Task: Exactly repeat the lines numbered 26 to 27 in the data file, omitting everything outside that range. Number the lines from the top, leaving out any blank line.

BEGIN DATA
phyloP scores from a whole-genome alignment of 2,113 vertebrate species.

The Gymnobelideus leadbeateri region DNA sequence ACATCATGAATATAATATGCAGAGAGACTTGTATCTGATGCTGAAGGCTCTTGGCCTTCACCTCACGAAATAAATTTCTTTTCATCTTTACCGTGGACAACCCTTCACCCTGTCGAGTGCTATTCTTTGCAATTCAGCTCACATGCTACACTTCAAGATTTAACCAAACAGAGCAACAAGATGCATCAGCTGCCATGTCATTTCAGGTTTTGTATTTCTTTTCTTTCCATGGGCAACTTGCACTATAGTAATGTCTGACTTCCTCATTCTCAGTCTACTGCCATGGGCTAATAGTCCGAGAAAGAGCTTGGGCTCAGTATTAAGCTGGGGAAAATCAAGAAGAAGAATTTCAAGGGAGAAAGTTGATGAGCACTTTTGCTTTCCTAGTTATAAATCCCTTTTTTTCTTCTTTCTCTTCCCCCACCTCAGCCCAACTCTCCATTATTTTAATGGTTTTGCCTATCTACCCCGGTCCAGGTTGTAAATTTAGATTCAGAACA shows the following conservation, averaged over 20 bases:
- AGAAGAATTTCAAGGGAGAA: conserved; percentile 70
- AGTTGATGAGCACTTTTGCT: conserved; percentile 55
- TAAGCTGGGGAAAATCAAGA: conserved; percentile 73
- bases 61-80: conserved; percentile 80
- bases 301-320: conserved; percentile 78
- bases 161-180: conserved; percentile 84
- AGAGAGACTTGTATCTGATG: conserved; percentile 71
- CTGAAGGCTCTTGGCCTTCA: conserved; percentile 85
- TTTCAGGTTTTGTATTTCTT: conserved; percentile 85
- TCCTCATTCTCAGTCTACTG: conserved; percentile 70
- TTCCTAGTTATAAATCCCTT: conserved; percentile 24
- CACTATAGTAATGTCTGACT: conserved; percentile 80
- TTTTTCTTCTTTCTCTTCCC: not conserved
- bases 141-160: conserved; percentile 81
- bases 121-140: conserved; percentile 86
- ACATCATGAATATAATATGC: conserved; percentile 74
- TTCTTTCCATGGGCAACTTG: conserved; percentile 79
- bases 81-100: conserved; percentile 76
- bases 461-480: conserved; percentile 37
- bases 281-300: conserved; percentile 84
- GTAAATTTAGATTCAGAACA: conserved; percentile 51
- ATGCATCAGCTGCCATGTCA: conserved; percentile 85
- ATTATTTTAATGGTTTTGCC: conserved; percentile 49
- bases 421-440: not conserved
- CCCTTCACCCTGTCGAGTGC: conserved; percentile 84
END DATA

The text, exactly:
- bases 421-440: not conserved
- CCCTTCACCCTGTCGAGTGC: conserved; percentile 84